Main Article Content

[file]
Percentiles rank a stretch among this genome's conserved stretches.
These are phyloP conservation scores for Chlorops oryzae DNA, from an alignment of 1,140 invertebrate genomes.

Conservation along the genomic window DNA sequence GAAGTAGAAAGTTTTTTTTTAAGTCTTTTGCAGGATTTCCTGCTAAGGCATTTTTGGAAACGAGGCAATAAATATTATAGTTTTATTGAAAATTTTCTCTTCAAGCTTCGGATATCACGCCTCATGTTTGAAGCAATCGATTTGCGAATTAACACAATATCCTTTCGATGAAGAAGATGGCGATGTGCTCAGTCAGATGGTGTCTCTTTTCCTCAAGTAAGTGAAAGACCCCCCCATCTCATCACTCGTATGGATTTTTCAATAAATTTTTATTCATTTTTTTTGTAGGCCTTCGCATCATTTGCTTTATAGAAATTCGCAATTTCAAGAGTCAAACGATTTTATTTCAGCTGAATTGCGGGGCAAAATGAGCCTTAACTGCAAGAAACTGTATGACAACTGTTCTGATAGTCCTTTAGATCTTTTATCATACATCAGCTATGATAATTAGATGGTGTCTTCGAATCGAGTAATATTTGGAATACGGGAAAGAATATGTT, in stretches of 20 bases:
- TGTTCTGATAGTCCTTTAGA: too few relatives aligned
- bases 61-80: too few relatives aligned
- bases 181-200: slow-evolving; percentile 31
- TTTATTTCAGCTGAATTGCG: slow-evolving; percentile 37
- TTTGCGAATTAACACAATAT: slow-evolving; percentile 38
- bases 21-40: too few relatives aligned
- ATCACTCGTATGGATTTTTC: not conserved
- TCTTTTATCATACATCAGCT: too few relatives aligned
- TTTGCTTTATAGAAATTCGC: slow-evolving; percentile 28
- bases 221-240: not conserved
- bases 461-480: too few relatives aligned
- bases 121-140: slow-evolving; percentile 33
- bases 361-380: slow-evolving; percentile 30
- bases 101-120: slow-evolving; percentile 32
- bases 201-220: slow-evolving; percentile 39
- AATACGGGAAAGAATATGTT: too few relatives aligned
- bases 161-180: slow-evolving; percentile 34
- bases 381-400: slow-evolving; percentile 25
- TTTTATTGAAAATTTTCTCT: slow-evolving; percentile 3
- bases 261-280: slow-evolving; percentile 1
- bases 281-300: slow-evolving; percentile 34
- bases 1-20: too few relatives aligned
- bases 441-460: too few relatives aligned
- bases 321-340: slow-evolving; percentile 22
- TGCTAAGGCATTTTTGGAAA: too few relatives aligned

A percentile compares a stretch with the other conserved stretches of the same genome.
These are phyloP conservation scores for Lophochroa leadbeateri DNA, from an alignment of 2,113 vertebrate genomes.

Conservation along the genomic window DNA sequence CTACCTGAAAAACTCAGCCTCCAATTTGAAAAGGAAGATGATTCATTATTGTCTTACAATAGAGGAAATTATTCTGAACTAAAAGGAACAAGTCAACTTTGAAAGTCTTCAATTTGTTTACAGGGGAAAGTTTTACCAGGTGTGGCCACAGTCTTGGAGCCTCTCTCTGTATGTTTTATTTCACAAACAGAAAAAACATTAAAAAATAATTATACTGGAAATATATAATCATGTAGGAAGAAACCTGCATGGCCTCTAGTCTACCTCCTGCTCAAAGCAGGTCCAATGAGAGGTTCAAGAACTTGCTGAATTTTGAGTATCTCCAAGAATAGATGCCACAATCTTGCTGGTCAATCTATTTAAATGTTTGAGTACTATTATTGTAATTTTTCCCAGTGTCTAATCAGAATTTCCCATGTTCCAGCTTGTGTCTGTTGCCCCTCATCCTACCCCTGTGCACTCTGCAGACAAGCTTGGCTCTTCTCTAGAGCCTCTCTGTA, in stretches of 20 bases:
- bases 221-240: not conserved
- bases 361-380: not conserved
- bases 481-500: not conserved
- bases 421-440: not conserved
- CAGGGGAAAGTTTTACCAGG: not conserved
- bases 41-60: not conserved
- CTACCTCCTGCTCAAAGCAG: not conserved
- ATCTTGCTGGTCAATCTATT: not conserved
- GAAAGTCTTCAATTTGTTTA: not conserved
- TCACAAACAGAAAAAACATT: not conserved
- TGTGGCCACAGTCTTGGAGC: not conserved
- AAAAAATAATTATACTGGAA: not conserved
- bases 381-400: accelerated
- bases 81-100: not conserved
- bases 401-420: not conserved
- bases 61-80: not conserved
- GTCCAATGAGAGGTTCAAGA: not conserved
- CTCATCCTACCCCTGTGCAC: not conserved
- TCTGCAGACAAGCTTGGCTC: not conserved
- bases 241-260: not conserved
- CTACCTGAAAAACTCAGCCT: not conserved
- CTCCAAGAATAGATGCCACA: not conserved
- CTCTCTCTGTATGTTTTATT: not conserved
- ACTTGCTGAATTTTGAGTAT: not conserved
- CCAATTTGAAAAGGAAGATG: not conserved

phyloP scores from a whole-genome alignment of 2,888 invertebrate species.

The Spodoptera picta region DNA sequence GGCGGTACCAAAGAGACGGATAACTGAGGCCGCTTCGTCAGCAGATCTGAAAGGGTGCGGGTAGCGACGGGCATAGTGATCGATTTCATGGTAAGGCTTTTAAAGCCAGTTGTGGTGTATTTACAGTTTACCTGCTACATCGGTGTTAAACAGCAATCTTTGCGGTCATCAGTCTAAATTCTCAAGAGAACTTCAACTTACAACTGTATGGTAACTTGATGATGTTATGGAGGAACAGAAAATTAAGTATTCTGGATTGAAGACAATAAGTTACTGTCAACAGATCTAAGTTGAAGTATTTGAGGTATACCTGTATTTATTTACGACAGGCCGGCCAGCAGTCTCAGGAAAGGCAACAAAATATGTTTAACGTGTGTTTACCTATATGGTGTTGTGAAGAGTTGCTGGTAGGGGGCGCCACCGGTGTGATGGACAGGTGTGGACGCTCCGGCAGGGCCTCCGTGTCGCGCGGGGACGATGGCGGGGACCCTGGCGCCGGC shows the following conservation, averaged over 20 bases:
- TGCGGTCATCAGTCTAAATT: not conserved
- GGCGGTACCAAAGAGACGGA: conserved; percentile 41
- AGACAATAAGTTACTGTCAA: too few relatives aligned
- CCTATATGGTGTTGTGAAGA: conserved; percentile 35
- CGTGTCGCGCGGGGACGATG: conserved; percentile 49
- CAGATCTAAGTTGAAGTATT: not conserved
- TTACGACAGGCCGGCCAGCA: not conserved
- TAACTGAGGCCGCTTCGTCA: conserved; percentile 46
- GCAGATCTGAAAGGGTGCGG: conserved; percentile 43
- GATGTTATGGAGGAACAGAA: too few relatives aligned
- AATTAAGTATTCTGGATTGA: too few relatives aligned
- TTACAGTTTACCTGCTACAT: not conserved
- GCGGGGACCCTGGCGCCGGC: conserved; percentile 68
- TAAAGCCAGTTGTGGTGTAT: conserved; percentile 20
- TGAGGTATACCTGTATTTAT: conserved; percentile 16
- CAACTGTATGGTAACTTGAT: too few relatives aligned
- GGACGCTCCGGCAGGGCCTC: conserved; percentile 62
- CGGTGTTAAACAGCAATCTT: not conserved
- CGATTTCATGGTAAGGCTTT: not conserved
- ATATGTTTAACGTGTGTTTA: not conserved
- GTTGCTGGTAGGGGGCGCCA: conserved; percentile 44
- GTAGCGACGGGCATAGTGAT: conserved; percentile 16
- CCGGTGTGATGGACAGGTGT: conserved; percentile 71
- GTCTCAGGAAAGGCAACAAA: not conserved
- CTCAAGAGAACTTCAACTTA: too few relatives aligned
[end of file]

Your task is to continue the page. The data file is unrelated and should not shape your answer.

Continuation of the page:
Research on English as a lingua franca (ELF) has inspired hopes and expectations for a reform of English language teaching (ELT). Current ideas focus on teachers’ ELF awareness and their readiness to acknowledge and deploy authentic ELF communication as a source of inspiration for pedagogical change. In this article, I take a different, yet complementary view by shifting attention to speaker-learners as emancipated agents of learning and communication. Emphasizing the ordinary social constructivist creativity of human perception, communication, and language learning, I argue for the need to encourage speaker-learners to develop their own voice in the foreign language guided by their personal requirements of communicative and communal success. The pedagogical approach by which this objective can be achieved in the ELT classroom involves enabling learners of English of different linguacultural backgrounds to meet up with each other as speakers of English in intercultural virtual exchanges and to use their common English target language as a pedagogical lingua franca (PLF). Ways of implementing a PLF approach are elaborated and exemplified with reference to telecollaboration tools and tasks available from the European Erasmus+ project TeCoLa (www.tecola.eu). Insights from case studies provide evidence of the emancipatory potential of PLF.